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Tuesday, November 4, 2008

A Voting Story

Being a new American citizen, this is my first election to vote in. What an election to choose (well it wasn't that much of a choice for me as becoming a citizen is a lengthy process)! Nonetheless I did have the choice to apply for citizenship and I am excited that I am now part of the American political process, for better or worse. As far as I remember the last time I voted in something equivalent was when Margaret Thatcher's Conservative Party won the UK general elections and Margaret became Prime Minister. That was more than a few years ago! I have been impatient for this whole election to be over and so I voted last Friday at an advance voting location. I have to say that despite the one hour wait it turned out to be a very pleasant experience.

When I arrived at the advance voting location and joined the line I had no clue what the wait time would be. However, the couple who stepped up to join the line after me, and others in front, who all joined in the conversation, soon let me know that the wait would be about an hour. OK, that was a little longer than I'd expected - I'd been thinking more about 30 minutes would be a reasonable wait. Since I was already there and had no clue what the lines would be like today, on election day, it seemed easier to wait it out. I'm glad I did because I was able to take part in my good deed for the day.

Soon after I began waiting I noticed an elderly couple - the lady was in a wheelchair and the gentleman who was pushing her wheelchair was looking at the line with a perplexed expression on his face. Their voting cards were sticking out of the gentleman's front shirt pocket. They looked at the line for a few minutes then moved off to stop at some benches for a rest. The lady behind me, who was obviously a very friendly kind of person, and I began to talk about this couple. "Surely someone nearer the front would let them into the line!", I exclaimed. My line neighbor said she'd go off and talk with them. She relayed to them that they were welcome to go in front of us and to just sit on the benches until we were close to the front. Thus began a very pleasant chance to converse with some American neighbors.

At this point I'd be hard-pushed to say exactly what we talked of, but for that 40 or so minutes, while we waited to cast our votes and exercise what is arguably our most important right as citizens, it didn't matter who the candidates were, or how we were going to vote, we simply enjoyed the camaraderie of some fellow human beings.

As the results come in tonight I hope that each of us will be able to think of the fact that we are all imperfect human beings on a quest to do our best for ourselves, our families, our friends and neighbors, and our country. May all of the next President's mistakes be small ones!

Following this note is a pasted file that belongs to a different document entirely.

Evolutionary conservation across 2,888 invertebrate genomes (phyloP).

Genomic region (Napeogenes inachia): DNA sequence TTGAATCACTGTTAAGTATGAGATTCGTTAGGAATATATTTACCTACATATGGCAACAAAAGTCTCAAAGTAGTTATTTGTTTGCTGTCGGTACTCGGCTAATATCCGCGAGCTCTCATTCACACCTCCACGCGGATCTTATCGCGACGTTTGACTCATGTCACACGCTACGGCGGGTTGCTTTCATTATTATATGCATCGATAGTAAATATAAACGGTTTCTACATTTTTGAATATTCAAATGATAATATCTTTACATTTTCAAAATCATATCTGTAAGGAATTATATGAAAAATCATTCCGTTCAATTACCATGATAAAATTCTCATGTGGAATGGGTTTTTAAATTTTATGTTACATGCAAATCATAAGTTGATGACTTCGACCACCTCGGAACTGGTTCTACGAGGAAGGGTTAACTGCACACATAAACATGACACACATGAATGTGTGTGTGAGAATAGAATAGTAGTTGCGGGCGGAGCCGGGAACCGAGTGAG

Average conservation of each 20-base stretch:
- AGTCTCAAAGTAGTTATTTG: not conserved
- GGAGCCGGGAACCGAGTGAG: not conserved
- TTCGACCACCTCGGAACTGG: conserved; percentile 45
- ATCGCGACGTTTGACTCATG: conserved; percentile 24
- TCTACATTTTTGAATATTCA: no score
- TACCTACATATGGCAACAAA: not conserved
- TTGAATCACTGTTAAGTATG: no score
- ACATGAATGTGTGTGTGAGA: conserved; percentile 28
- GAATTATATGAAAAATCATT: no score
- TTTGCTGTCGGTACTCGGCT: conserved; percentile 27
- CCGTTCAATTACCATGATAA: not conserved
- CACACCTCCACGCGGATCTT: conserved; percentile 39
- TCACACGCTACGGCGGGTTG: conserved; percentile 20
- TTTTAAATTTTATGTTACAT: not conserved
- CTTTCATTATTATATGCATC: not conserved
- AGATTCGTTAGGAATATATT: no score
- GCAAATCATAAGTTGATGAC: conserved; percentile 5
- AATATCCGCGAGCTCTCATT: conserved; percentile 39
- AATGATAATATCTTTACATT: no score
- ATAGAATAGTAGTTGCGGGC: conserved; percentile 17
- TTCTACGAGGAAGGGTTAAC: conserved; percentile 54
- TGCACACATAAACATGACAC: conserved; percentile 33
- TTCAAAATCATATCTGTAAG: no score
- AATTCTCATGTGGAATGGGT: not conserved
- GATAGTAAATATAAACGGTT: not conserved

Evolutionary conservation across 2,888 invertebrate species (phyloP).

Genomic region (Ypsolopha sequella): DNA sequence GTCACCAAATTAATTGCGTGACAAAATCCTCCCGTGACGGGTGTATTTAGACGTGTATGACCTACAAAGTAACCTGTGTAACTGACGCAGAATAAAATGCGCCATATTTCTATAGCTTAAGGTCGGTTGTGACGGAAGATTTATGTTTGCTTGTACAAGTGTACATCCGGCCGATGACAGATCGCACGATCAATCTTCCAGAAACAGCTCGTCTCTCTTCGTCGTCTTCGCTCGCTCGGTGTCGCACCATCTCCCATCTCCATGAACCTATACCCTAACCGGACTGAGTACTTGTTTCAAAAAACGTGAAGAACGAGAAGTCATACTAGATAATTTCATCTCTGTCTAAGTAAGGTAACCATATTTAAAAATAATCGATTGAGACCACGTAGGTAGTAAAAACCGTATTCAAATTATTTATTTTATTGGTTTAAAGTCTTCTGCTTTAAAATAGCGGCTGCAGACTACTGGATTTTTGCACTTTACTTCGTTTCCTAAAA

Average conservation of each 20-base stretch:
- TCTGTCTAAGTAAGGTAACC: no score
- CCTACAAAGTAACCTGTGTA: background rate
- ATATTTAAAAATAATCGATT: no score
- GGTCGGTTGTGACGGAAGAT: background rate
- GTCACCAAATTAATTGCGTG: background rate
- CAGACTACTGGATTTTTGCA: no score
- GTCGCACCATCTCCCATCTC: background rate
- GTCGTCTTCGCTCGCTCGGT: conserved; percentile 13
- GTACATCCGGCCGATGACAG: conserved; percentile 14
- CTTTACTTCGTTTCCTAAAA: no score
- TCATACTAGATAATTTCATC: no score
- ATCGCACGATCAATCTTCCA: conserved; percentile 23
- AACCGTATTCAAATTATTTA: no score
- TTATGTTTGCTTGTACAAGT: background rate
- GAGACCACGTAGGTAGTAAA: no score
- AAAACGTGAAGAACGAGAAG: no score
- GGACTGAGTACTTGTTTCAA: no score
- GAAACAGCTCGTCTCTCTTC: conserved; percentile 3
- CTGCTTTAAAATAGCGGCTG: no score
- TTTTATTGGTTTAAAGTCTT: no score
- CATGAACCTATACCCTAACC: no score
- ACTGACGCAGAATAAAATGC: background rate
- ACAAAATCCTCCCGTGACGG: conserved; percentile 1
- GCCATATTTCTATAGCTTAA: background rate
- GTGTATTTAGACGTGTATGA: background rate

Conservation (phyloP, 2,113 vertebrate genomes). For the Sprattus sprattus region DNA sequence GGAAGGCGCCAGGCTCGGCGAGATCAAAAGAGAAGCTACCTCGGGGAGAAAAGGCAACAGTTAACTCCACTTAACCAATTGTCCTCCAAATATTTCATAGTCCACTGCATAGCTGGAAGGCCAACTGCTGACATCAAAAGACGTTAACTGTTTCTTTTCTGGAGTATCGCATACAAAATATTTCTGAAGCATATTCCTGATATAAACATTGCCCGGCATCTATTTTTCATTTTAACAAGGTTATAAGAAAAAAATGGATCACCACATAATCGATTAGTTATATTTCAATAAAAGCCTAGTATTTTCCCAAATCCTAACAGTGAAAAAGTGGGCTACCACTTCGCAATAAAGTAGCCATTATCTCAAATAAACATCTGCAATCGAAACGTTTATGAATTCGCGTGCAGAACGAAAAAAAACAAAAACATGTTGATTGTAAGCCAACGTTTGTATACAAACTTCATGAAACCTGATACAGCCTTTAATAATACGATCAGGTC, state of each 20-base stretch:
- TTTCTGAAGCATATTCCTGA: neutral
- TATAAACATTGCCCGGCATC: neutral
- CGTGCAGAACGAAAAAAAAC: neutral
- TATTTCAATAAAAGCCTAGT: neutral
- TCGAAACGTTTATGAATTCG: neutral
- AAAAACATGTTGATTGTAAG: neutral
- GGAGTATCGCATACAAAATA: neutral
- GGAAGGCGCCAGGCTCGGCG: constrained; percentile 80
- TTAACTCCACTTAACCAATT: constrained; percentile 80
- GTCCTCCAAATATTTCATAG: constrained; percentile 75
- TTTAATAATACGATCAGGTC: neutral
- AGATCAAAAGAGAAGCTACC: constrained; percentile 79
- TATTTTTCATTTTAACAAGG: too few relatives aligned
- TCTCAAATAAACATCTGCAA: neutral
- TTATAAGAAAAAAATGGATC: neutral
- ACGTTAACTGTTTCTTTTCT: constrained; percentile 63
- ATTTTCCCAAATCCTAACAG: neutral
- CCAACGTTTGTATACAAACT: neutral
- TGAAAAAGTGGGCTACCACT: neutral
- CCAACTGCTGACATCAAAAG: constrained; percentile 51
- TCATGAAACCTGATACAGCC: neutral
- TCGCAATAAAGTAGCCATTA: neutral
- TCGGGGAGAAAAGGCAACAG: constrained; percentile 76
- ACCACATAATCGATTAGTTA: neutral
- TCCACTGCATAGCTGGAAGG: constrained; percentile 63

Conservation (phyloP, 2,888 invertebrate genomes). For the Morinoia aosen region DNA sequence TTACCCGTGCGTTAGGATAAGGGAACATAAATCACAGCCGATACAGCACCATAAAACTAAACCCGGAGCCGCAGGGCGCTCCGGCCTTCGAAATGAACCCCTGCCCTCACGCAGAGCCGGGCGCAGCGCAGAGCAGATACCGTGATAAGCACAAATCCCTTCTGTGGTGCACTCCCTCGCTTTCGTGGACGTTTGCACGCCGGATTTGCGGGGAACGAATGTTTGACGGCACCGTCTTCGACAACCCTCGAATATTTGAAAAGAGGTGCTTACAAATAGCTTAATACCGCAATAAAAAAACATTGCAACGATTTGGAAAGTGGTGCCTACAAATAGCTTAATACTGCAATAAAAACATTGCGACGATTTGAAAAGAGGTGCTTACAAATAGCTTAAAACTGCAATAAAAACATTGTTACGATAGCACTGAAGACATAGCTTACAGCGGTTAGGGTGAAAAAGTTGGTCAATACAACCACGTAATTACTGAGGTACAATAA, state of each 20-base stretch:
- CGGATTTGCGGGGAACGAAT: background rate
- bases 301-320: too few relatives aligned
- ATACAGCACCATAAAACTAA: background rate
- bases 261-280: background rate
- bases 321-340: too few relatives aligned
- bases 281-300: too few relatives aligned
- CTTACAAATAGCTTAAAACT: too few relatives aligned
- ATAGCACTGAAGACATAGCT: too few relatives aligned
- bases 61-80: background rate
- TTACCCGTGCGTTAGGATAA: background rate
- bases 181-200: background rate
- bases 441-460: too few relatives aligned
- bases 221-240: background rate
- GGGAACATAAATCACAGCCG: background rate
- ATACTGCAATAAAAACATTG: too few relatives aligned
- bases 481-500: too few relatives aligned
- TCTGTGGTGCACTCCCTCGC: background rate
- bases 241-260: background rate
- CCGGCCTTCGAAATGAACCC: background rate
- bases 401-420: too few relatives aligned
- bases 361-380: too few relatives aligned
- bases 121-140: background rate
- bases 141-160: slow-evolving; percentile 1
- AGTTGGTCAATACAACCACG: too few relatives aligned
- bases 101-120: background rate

Kim K said...

Congratulations on your new citizenship and on casting your first vote today!

jugglingpaynes said...

Congratulations on your first vote here!

My voting was uneventful. No line, no waiting. I always go in the afternoon when it's slow. (many in our area work in Manhattan) I like that I can vote in this relaxed manner. I showed the machine to the kids (two are now too big to fit inside with me!)and I went in with my youngest and let her pull the lever and all the switches.

My husband had a short line in the morning, but it wasn't bad for him since he works in the area. Apparently, the long lines started before the polls opened at 6.

Peace and Laughter!

Alison said...

Thanks for the congratulations ladies. It was a very exciting election to be my first.

Renae said...

My polling place had a very short line, but I went early in the day.

My heart feels like it will burst every time I march towards the fire station to vote. Congratulations on becoming one of us. For good or bad, we are Americans!

Janet said...

Congratulations on your citizenship! I knew you were "new" to us, but didn't realize you were that new. That may be the best election day story I ever heard. What fine neighbors you have.

Barbara Frank said...

Congratulations on your new status as American citizen! If only the majority of citizens who were born here appreciated their freedom to vote as much as you obviously do.

Thanks for stopping by my blog :)

The Reluctant Homeschooler said...

Congratulations on becoming a US citizen and on voting! I no longer remember my first vote, but I, too, am a naturalized citizen, and I don't take my right to vote for granted! Had my parents not been displaced from their homelands and spent time in German D.P. camps after WWII, I would have been born in the Soviet Union instead of in Canada. From Canada, I ended up in the US, and, like you, I made the choice to become a US citizen. I, too, voted on Nov. 4!

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